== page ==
The Old Print Shop

George Catlin


George Catlin was an American lawyer, painter and author, best known for his artwork and documentation of Native American tribes. "If my life be spared, nothing shall stop me from visiting every nation of Indians on the Continent of North America." It was a race against time. Catlin's desire to document "the looks and customs of the vanishing races of native man in America" collided with the government's implementation of the Indian Removal Act. Many tribes would be extinguished, or face grave loses through disease and abhorrent treatment. <br><br>Catlin began life as a lawyer, passing the bar exam in 1818. By 1821 he had abandoned that life in lieu of perusing an artistic career and by the 1830s was out West drawing, painting and documenting the Native Americans. Before the decade was out, he had completed some 500 portraits, landscapes and scenes, which he took on tour through the US and parts of Europe. He called the exhibition his "Indian Gallery" and a "collection of Nature's dignitaries." Catlin certainly wasn't the first to paint the Native Americans, but he is regarded as being the first to show them as human beings, not savages. He dutifully presented the indigenous people in their tribal wear, preforming rituals, hunting in traditional manners, etc, all the while rendering them with a sense of kindness that was so often besmirched of them in his time. Catlin would again tour the country, with parts of South America added in, later in life, producing and additional 200 or so paintings.<br><br>In 1944, twenty-five of his paintings were translated into folio-sized lithographs and were sold as the first edition of the "North American Indian Portfolio." Additional lithographs were published in the octavo-sized "Letters and Notes on the Manners, Customs and Condition of the North American Indians", which was published in multiple languages.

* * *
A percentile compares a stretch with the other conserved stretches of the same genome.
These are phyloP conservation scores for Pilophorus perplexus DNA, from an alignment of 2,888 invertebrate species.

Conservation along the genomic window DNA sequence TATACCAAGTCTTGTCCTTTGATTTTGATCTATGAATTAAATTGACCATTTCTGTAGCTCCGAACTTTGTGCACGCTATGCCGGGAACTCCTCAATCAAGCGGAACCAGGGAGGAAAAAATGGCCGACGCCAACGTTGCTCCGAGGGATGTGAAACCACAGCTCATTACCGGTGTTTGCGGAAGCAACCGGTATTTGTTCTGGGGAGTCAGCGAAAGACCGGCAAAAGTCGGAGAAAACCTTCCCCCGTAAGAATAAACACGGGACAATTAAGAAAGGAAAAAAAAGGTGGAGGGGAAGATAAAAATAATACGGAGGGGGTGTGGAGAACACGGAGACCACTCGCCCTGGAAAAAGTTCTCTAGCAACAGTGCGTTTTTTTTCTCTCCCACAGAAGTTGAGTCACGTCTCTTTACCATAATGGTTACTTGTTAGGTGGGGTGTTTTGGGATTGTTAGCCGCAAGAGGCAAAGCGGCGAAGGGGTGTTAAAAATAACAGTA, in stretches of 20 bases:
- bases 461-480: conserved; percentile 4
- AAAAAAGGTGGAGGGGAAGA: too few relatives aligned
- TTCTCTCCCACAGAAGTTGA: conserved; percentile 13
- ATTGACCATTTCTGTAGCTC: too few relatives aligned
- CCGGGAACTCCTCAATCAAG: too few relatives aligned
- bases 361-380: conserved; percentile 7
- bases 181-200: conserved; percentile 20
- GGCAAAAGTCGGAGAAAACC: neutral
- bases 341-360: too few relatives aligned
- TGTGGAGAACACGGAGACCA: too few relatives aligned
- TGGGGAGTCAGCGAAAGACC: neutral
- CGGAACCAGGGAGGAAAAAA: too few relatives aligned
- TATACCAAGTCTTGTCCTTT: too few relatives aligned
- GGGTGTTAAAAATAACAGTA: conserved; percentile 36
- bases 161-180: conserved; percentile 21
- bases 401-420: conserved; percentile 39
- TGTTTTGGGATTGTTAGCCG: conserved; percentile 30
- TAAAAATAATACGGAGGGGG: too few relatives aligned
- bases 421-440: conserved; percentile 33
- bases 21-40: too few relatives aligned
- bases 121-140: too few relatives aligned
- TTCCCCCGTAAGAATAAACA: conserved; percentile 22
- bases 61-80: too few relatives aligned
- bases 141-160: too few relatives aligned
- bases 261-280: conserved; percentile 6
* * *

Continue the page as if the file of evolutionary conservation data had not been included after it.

Catlin once remarked that he chose to peruse such his artistic and documentary career because the indigenous people "had been invaded, their morals corrupted, their lands wrested from them, their customs changed, and therefore [were] lost to the world." His empathy, perhaps, stemmed from a childhood experience. It is said at the age of nine, while wandering in the woods in southcentral New York, Catlin stumbled upon an Oneida man and, fearing for his life, was surprised to find the man bore no ill will. Throughout his career, Catlin denounced the government's treatment of the indigenous people, an element which earn him scorn. Catlin is not without modern controversy, however, on the opposite end of the spectrum. While Catlin showed a seemingly unusual level of compassion for someone of his day, his work is viewed by some as having been invasive because of his depictions of indigenous rituals and other sensitive cultural elements. He also profited from his work through traveling exhibitions.

Seven years after his death, Catlin&#8217;s "Indian Gallery" was donated to the Smithsonian Institute by Joseph Harrison&#8217;s widow. Harrison had purchased the exhibition for $20,000 while it was on tour in Europe, and Catlin was flirting with bankruptcy. In total, some 450 paintings and a vast number of Native American items and artifacts were in the collection.